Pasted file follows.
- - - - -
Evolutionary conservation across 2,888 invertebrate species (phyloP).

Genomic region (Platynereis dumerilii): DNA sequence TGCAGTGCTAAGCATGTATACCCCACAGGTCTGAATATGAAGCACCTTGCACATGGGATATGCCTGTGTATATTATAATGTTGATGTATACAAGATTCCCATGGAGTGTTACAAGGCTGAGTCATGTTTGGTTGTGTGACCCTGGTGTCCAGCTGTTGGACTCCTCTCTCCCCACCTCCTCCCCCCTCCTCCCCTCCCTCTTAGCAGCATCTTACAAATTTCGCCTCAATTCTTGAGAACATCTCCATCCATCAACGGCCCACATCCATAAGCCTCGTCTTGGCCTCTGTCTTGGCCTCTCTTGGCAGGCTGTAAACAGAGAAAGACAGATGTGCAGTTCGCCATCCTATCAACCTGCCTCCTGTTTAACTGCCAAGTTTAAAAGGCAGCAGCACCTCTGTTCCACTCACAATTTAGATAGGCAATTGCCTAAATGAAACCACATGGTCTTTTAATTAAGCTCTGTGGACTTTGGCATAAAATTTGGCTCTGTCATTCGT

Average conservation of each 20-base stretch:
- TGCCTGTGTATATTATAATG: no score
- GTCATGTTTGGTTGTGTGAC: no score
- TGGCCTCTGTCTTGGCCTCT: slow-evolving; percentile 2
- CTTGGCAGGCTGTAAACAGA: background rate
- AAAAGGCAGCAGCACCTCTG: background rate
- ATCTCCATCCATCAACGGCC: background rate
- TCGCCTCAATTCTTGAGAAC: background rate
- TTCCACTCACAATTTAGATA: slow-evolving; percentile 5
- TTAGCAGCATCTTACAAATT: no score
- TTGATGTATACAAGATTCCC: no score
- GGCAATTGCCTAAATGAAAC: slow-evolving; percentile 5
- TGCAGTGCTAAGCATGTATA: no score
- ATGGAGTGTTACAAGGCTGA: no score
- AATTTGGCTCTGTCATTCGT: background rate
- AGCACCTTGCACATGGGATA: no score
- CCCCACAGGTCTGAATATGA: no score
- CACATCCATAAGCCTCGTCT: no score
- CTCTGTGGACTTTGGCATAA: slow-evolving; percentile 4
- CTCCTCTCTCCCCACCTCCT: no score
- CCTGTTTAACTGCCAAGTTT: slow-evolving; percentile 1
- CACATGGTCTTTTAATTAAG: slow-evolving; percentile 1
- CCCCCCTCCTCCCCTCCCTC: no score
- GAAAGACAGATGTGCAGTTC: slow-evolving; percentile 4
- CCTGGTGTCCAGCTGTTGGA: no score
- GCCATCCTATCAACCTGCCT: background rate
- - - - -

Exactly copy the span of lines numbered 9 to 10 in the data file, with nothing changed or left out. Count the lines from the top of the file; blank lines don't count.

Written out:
- ATCTCCATCCATCAACGGCC: background rate
- TCGCCTCAATTCTTGAGAAC: background rate